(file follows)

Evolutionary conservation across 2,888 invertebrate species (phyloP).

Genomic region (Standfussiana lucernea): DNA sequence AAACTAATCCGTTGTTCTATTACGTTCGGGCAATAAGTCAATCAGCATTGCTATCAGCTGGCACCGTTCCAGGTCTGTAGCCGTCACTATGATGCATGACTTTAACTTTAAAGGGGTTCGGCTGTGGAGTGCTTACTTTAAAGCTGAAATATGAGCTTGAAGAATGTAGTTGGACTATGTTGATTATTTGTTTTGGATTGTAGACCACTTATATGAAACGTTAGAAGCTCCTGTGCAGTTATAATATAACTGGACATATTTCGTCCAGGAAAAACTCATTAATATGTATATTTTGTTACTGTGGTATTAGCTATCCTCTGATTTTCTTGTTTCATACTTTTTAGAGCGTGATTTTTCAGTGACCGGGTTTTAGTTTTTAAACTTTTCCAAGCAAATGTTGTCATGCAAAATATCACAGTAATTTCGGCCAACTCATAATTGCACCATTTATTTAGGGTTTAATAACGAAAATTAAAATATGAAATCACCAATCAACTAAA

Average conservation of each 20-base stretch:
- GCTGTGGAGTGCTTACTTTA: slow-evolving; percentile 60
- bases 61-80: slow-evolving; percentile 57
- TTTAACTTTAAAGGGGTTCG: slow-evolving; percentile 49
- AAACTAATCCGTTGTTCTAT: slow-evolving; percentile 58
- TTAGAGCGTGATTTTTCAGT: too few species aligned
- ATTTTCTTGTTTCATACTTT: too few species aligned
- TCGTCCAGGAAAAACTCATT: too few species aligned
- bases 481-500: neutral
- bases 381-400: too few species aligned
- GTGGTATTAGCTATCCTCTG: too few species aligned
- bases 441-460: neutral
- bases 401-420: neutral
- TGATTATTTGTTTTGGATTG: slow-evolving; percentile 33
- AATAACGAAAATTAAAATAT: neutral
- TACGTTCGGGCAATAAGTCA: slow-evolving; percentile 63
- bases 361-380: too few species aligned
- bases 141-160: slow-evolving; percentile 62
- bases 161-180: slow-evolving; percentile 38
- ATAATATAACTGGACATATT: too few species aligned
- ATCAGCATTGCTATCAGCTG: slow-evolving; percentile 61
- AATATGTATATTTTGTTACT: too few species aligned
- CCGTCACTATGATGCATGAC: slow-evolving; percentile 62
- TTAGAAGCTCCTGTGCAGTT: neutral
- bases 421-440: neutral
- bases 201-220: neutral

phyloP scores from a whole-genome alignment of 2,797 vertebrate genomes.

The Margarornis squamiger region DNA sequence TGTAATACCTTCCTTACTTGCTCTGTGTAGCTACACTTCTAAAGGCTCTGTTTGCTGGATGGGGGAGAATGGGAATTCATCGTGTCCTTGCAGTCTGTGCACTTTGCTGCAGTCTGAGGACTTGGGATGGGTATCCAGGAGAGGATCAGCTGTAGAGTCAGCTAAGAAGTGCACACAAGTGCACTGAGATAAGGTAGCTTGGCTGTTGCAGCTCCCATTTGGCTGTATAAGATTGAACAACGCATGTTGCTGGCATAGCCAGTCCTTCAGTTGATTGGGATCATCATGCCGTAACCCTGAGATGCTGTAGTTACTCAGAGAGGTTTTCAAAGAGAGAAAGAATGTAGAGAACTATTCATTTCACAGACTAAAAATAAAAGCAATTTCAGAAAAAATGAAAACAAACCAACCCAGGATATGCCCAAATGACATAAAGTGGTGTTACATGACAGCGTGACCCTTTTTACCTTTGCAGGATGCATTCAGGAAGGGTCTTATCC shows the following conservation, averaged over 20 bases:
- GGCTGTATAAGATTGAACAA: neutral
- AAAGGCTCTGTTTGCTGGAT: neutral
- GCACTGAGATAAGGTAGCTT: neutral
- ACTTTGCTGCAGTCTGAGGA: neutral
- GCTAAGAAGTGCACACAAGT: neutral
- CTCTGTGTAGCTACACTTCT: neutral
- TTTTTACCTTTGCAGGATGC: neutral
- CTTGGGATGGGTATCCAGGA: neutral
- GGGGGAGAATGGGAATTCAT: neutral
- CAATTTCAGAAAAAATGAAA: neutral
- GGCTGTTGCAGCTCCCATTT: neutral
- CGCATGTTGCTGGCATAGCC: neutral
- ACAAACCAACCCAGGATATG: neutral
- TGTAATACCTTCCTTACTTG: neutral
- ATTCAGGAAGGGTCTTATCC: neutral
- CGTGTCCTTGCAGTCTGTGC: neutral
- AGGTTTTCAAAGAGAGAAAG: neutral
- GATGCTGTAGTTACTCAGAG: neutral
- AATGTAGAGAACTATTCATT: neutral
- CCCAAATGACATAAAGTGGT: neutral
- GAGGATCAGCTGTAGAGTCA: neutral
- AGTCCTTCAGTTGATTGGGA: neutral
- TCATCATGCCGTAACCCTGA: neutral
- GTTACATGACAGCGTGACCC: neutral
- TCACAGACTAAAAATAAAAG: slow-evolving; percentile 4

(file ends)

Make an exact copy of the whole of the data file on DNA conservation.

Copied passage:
Evolutionary conservation across 2,888 invertebrate species (phyloP).

Genomic region (Standfussiana lucernea): DNA sequence AAACTAATCCGTTGTTCTATTACGTTCGGGCAATAAGTCAATCAGCATTGCTATCAGCTGGCACCGTTCCAGGTCTGTAGCCGTCACTATGATGCATGACTTTAACTTTAAAGGGGTTCGGCTGTGGAGTGCTTACTTTAAAGCTGAAATATGAGCTTGAAGAATGTAGTTGGACTATGTTGATTATTTGTTTTGGATTGTAGACCACTTATATGAAACGTTAGAAGCTCCTGTGCAGTTATAATATAACTGGACATATTTCGTCCAGGAAAAACTCATTAATATGTATATTTTGTTACTGTGGTATTAGCTATCCTCTGATTTTCTTGTTTCATACTTTTTAGAGCGTGATTTTTCAGTGACCGGGTTTTAGTTTTTAAACTTTTCCAAGCAAATGTTGTCATGCAAAATATCACAGTAATTTCGGCCAACTCATAATTGCACCATTTATTTAGGGTTTAATAACGAAAATTAAAATATGAAATCACCAATCAACTAAA

Average conservation of each 20-base stretch:
- GCTGTGGAGTGCTTACTTTA: slow-evolving; percentile 60
- bases 61-80: slow-evolving; percentile 57
- TTTAACTTTAAAGGGGTTCG: slow-evolving; percentile 49
- AAACTAATCCGTTGTTCTAT: slow-evolving; percentile 58
- TTAGAGCGTGATTTTTCAGT: too few species aligned
- ATTTTCTTGTTTCATACTTT: too few species aligned
- TCGTCCAGGAAAAACTCATT: too few species aligned
- bases 481-500: neutral
- bases 381-400: too few species aligned
- GTGGTATTAGCTATCCTCTG: too few species aligned
- bases 441-460: neutral
- bases 401-420: neutral
- TGATTATTTGTTTTGGATTG: slow-evolving; percentile 33
- AATAACGAAAATTAAAATAT: neutral
- TACGTTCGGGCAATAAGTCA: slow-evolving; percentile 63
- bases 361-380: too few species aligned
- bases 141-160: slow-evolving; percentile 62
- bases 161-180: slow-evolving; percentile 38
- ATAATATAACTGGACATATT: too few species aligned
- ATCAGCATTGCTATCAGCTG: slow-evolving; percentile 61
- AATATGTATATTTTGTTACT: too few species aligned
- CCGTCACTATGATGCATGAC: slow-evolving; percentile 62
- TTAGAAGCTCCTGTGCAGTT: neutral
- bases 421-440: neutral
- bases 201-220: neutral

phyloP scores from a whole-genome alignment of 2,797 vertebrate genomes.

The Margarornis squamiger region DNA sequence TGTAATACCTTCCTTACTTGCTCTGTGTAGCTACACTTCTAAAGGCTCTGTTTGCTGGATGGGGGAGAATGGGAATTCATCGTGTCCTTGCAGTCTGTGCACTTTGCTGCAGTCTGAGGACTTGGGATGGGTATCCAGGAGAGGATCAGCTGTAGAGTCAGCTAAGAAGTGCACACAAGTGCACTGAGATAAGGTAGCTTGGCTGTTGCAGCTCCCATTTGGCTGTATAAGATTGAACAACGCATGTTGCTGGCATAGCCAGTCCTTCAGTTGATTGGGATCATCATGCCGTAACCCTGAGATGCTGTAGTTACTCAGAGAGGTTTTCAAAGAGAGAAAGAATGTAGAGAACTATTCATTTCACAGACTAAAAATAAAAGCAATTTCAGAAAAAATGAAAACAAACCAACCCAGGATATGCCCAAATGACATAAAGTGGTGTTACATGACAGCGTGACCCTTTTTACCTTTGCAGGATGCATTCAGGAAGGGTCTTATCC shows the following conservation, averaged over 20 bases:
- GGCTGTATAAGATTGAACAA: neutral
- AAAGGCTCTGTTTGCTGGAT: neutral
- GCACTGAGATAAGGTAGCTT: neutral
- ACTTTGCTGCAGTCTGAGGA: neutral
- GCTAAGAAGTGCACACAAGT: neutral
- CTCTGTGTAGCTACACTTCT: neutral
- TTTTTACCTTTGCAGGATGC: neutral
- CTTGGGATGGGTATCCAGGA: neutral
- GGGGGAGAATGGGAATTCAT: neutral
- CAATTTCAGAAAAAATGAAA: neutral
- GGCTGTTGCAGCTCCCATTT: neutral
- CGCATGTTGCTGGCATAGCC: neutral
- ACAAACCAACCCAGGATATG: neutral
- TGTAATACCTTCCTTACTTG: neutral
- ATTCAGGAAGGGTCTTATCC: neutral
- CGTGTCCTTGCAGTCTGTGC: neutral
- AGGTTTTCAAAGAGAGAAAG: neutral
- GATGCTGTAGTTACTCAGAG: neutral
- AATGTAGAGAACTATTCATT: neutral
- CCCAAATGACATAAAGTGGT: neutral
- GAGGATCAGCTGTAGAGTCA: neutral
- AGTCCTTCAGTTGATTGGGA: neutral
- TCATCATGCCGTAACCCTGA: neutral
- GTTACATGACAGCGTGACCC: neutral
- TCACAGACTAAAAATAAAAG: slow-evolving; percentile 4